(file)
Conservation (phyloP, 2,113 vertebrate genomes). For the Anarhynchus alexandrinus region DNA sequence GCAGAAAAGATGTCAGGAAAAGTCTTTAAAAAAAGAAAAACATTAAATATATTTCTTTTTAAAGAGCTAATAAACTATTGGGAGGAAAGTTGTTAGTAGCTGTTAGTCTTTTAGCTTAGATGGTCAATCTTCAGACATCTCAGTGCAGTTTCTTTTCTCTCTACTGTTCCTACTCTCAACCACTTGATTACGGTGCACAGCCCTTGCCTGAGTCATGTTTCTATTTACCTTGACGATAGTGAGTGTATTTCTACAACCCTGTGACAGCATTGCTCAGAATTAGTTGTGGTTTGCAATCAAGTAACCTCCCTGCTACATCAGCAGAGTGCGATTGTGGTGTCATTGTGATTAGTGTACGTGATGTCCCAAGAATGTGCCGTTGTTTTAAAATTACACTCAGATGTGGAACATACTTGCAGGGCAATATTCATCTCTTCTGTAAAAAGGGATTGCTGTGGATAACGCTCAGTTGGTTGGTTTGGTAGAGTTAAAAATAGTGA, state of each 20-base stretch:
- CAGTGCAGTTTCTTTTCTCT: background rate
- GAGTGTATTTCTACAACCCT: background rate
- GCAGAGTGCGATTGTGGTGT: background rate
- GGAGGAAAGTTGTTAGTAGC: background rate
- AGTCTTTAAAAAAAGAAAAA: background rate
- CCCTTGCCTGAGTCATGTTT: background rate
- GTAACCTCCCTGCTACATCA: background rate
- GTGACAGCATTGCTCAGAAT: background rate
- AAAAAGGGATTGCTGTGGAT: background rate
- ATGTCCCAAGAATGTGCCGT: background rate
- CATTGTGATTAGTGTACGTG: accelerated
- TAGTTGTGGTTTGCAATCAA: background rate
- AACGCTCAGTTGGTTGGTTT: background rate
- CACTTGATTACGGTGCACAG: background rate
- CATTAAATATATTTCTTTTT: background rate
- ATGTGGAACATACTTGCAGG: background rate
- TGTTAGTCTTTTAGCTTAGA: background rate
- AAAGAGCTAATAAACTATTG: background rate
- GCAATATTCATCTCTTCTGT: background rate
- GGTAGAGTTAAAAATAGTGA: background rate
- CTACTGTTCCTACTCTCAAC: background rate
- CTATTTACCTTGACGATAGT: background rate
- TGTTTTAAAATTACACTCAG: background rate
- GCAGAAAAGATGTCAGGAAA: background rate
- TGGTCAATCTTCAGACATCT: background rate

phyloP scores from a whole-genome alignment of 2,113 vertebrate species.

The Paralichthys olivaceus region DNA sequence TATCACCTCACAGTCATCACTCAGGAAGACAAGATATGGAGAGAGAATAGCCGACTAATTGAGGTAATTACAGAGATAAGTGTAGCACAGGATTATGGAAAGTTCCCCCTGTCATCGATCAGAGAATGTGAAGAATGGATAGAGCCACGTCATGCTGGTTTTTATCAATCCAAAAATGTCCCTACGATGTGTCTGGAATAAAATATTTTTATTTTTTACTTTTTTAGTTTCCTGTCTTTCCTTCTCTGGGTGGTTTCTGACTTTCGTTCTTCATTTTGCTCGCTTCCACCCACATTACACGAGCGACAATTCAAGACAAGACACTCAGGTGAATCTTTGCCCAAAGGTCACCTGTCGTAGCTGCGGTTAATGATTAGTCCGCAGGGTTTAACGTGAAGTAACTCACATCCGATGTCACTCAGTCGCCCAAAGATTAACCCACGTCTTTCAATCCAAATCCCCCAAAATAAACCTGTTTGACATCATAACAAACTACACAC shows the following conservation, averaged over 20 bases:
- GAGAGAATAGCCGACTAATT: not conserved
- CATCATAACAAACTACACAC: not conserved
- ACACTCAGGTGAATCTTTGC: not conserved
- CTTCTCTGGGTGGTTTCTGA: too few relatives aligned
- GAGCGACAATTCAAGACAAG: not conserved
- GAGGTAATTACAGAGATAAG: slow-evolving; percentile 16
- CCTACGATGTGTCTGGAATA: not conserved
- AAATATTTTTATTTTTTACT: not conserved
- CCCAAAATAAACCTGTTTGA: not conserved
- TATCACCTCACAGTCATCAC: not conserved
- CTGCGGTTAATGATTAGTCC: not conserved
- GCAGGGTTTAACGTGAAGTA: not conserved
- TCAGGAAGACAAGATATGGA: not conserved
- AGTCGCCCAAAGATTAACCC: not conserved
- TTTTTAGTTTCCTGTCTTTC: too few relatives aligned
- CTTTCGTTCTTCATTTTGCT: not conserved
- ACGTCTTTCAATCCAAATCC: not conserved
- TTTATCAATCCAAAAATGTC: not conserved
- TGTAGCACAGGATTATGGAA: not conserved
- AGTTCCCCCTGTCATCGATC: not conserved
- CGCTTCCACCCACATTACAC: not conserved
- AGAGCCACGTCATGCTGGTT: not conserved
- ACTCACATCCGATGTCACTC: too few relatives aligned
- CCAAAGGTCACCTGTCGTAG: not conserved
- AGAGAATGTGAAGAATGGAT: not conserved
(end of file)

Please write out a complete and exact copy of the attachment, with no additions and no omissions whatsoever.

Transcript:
Conservation (phyloP, 2,113 vertebrate genomes). For the Anarhynchus alexandrinus region DNA sequence GCAGAAAAGATGTCAGGAAAAGTCTTTAAAAAAAGAAAAACATTAAATATATTTCTTTTTAAAGAGCTAATAAACTATTGGGAGGAAAGTTGTTAGTAGCTGTTAGTCTTTTAGCTTAGATGGTCAATCTTCAGACATCTCAGTGCAGTTTCTTTTCTCTCTACTGTTCCTACTCTCAACCACTTGATTACGGTGCACAGCCCTTGCCTGAGTCATGTTTCTATTTACCTTGACGATAGTGAGTGTATTTCTACAACCCTGTGACAGCATTGCTCAGAATTAGTTGTGGTTTGCAATCAAGTAACCTCCCTGCTACATCAGCAGAGTGCGATTGTGGTGTCATTGTGATTAGTGTACGTGATGTCCCAAGAATGTGCCGTTGTTTTAAAATTACACTCAGATGTGGAACATACTTGCAGGGCAATATTCATCTCTTCTGTAAAAAGGGATTGCTGTGGATAACGCTCAGTTGGTTGGTTTGGTAGAGTTAAAAATAGTGA, state of each 20-base stretch:
- CAGTGCAGTTTCTTTTCTCT: background rate
- GAGTGTATTTCTACAACCCT: background rate
- GCAGAGTGCGATTGTGGTGT: background rate
- GGAGGAAAGTTGTTAGTAGC: background rate
- AGTCTTTAAAAAAAGAAAAA: background rate
- CCCTTGCCTGAGTCATGTTT: background rate
- GTAACCTCCCTGCTACATCA: background rate
- GTGACAGCATTGCTCAGAAT: background rate
- AAAAAGGGATTGCTGTGGAT: background rate
- ATGTCCCAAGAATGTGCCGT: background rate
- CATTGTGATTAGTGTACGTG: accelerated
- TAGTTGTGGTTTGCAATCAA: background rate
- AACGCTCAGTTGGTTGGTTT: background rate
- CACTTGATTACGGTGCACAG: background rate
- CATTAAATATATTTCTTTTT: background rate
- ATGTGGAACATACTTGCAGG: background rate
- TGTTAGTCTTTTAGCTTAGA: background rate
- AAAGAGCTAATAAACTATTG: background rate
- GCAATATTCATCTCTTCTGT: background rate
- GGTAGAGTTAAAAATAGTGA: background rate
- CTACTGTTCCTACTCTCAAC: background rate
- CTATTTACCTTGACGATAGT: background rate
- TGTTTTAAAATTACACTCAG: background rate
- GCAGAAAAGATGTCAGGAAA: background rate
- TGGTCAATCTTCAGACATCT: background rate

phyloP scores from a whole-genome alignment of 2,113 vertebrate species.

The Paralichthys olivaceus region DNA sequence TATCACCTCACAGTCATCACTCAGGAAGACAAGATATGGAGAGAGAATAGCCGACTAATTGAGGTAATTACAGAGATAAGTGTAGCACAGGATTATGGAAAGTTCCCCCTGTCATCGATCAGAGAATGTGAAGAATGGATAGAGCCACGTCATGCTGGTTTTTATCAATCCAAAAATGTCCCTACGATGTGTCTGGAATAAAATATTTTTATTTTTTACTTTTTTAGTTTCCTGTCTTTCCTTCTCTGGGTGGTTTCTGACTTTCGTTCTTCATTTTGCTCGCTTCCACCCACATTACACGAGCGACAATTCAAGACAAGACACTCAGGTGAATCTTTGCCCAAAGGTCACCTGTCGTAGCTGCGGTTAATGATTAGTCCGCAGGGTTTAACGTGAAGTAACTCACATCCGATGTCACTCAGTCGCCCAAAGATTAACCCACGTCTTTCAATCCAAATCCCCCAAAATAAACCTGTTTGACATCATAACAAACTACACAC shows the following conservation, averaged over 20 bases:
- GAGAGAATAGCCGACTAATT: not conserved
- CATCATAACAAACTACACAC: not conserved
- ACACTCAGGTGAATCTTTGC: not conserved
- CTTCTCTGGGTGGTTTCTGA: too few relatives aligned
- GAGCGACAATTCAAGACAAG: not conserved
- GAGGTAATTACAGAGATAAG: slow-evolving; percentile 16
- CCTACGATGTGTCTGGAATA: not conserved
- AAATATTTTTATTTTTTACT: not conserved
- CCCAAAATAAACCTGTTTGA: not conserved
- TATCACCTCACAGTCATCAC: not conserved
- CTGCGGTTAATGATTAGTCC: not conserved
- GCAGGGTTTAACGTGAAGTA: not conserved
- TCAGGAAGACAAGATATGGA: not conserved
- AGTCGCCCAAAGATTAACCC: not conserved
- TTTTTAGTTTCCTGTCTTTC: too few relatives aligned
- CTTTCGTTCTTCATTTTGCT: not conserved
- ACGTCTTTCAATCCAAATCC: not conserved
- TTTATCAATCCAAAAATGTC: not conserved
- TGTAGCACAGGATTATGGAA: not conserved
- AGTTCCCCCTGTCATCGATC: not conserved
- CGCTTCCACCCACATTACAC: not conserved
- AGAGCCACGTCATGCTGGTT: not conserved
- ACTCACATCCGATGTCACTC: too few relatives aligned
- CCAAAGGTCACCTGTCGTAG: not conserved
- AGAGAATGTGAAGAATGGAT: not conserved